Where words fail, music speaks. – Hans Christian Andersen
Music expresses that which cannot be said and on which it is impossible to be silent. – Victor Hugo
O come, let us sing for joy to the LORD,
Let us shout joyfully to the rock of our salvation.
– Psalm 95:1 (NASB)
What music do you like? Pop, R&B, Classical, Blue Grass, Jazz, and many other mentions of types and genres of this thing we know of as music evoke memories, reactions, and emotional responses – and for good reasons. (My guess is there’s nothing you don’t already know here, and if you want the short version, feel free to skip to the end.) I think it might boil down to the representative spirit that accompanies such accompaniment of tunes.
Culture is one of the biggest influences, as I see it – if not THE biggest. From infancy to adulthood, we experience the environs and surroundings of familial, and perhaps regional, sounds from folk and tradition (and other similar things). Culture is a multi-faceted thing itself and blends in and through the elements below. A measure or two from a particular instrument might take you on a journey representative of some far off place. If you heard a zither, of what would you think? If I were to mention bagpipes, where or what might come to mind? The migration of people and the expansion of internet capabilities have led to cultural influences, including music, to cross tangible and intangible barriers and be more freely shared. Different cultures meet, clash, mix, and maybe blend. And you also get cultures within cultures. Some examples might be the British invasion (musically), Christian reggae, and country rock.
Perhaps the message in the music could be called the driving force for the cultural influence, though I wonder if vice versa might be truer. It’s not just a sharing of a note, chord, or tune, but something more I think – especially for the listener’s benefit. If you think of a decade or era of human history, there’s likely to be specific sounds or tunes that epitomize that timeframe and perhaps specific events. If you hear mention of the ‘70s or ‘60s, what comes to mind? If I were to say Big Band or Louis Armstrong, where or when would that take your mind? Some tunes represent those times, but they do because of the happenings in those times and what the artists wanted to convey and express. Live easy, enjoy life, make love not war, etc.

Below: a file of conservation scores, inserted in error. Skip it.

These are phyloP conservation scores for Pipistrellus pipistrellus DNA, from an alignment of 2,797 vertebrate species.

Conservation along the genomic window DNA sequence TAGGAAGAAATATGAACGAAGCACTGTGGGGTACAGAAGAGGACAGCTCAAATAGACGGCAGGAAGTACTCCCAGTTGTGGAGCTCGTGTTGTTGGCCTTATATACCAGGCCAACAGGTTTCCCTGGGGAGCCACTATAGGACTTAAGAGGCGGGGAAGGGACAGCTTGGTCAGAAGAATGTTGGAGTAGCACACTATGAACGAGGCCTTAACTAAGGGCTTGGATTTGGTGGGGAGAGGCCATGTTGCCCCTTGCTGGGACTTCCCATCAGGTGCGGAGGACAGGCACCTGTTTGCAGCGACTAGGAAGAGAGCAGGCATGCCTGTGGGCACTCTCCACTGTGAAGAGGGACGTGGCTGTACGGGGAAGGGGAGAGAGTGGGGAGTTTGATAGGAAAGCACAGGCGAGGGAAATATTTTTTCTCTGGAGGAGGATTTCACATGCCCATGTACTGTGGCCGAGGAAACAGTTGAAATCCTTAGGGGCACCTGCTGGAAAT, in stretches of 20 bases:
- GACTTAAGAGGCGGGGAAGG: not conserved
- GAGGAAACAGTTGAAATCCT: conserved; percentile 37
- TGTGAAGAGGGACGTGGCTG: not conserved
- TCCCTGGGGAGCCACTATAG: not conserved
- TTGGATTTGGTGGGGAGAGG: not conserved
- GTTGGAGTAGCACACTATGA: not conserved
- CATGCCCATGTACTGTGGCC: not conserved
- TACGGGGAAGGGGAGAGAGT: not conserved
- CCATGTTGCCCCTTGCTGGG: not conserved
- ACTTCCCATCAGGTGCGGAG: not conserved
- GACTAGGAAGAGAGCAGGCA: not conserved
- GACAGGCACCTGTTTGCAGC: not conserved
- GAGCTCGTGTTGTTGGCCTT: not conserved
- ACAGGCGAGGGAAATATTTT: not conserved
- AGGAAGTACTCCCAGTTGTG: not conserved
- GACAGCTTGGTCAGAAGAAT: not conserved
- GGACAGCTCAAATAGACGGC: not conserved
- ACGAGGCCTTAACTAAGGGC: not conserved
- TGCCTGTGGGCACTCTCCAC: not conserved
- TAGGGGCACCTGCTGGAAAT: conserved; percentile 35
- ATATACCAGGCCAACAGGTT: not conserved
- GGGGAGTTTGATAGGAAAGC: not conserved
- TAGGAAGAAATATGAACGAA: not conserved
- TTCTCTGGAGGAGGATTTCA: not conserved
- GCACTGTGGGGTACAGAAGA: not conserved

Emotions are near with listening to musical pieces and usually associated with both culture and message. In reading the lyrics, “We didn’t start the fire, It was always burning…”, could you have continued to the next line or did you hear the tune? There’s reason to aid memorization by putting a tune to it; it helps the recall of that fact. Have you felt anything when hearing Andrea Bocelli singing “Time to Say Goodbye”? Have you ever watched a silent movie? You need that piano to help make it interesting and move along the story. There is a score or soundtrack for a reason; it helps evoke and bring to mind emotions the movie makers intend. A romantic scene would probably be boring without some stirring strings.
Motivation beyond just emotional, cultural, and spiritual is another facet. I mention this because I also work out to music. So it seems that however the artist may have been motivated for the song, the music still helps motivate me on. To extrapolate as the listener, music does tend to be an impetus for an outcome, and in that sense motivates those who listen. The cavalry charges after the bugle blown. Revelry and taps accompany the flag flown. Some songs call for introspection, to be awed by beauty, or some other silent action. Others are more stirring.
There is a spiritual-ness I think to music that can help tie message with culture, message with emotion, and such. Sure, there is the term Spirituals in reference to songs categorized as worship songs with religion. I mean it in this case in a general sense, not tied to one religion or another. But there is no doubt that religions around the world use songs as a form of worship. In fact, if you look at the Bible, it talks about using songs as a form or expression of worship and not confining worship to only songs. I think if one were to ponder on the effect of a song (any song), there would be more found than just the mechanics and previously mentioned aspects.
I mentioned a representative spirit in relation to music, which seemingly brings it all together. I mean that to describe our tie and reason to why we enjoy music. Each, or a combination, of the aspects mentioned above are our reasons for what’s on our playlist. Each song resonates and ties to a profound element that we find within ourselves. We’ve identified with some spirit of that song, whether it was the musicality of the tune or message or emotion or culture reference, etc. Memories come easily when associated tunes catch our ear. It does seem to be part of the soundtrack compilation of one’s life, a soundtrack that is ever changing.
Since music can speak to us deeply, shouldn’t we then be mindful about what type of music or content we’re enjoying? What music encourages you or you find uplifting?
Had “Don’t Stop Believin’ ” by Journey stuck in my head; hope you don’t mind I chose to include a link for it. 🙂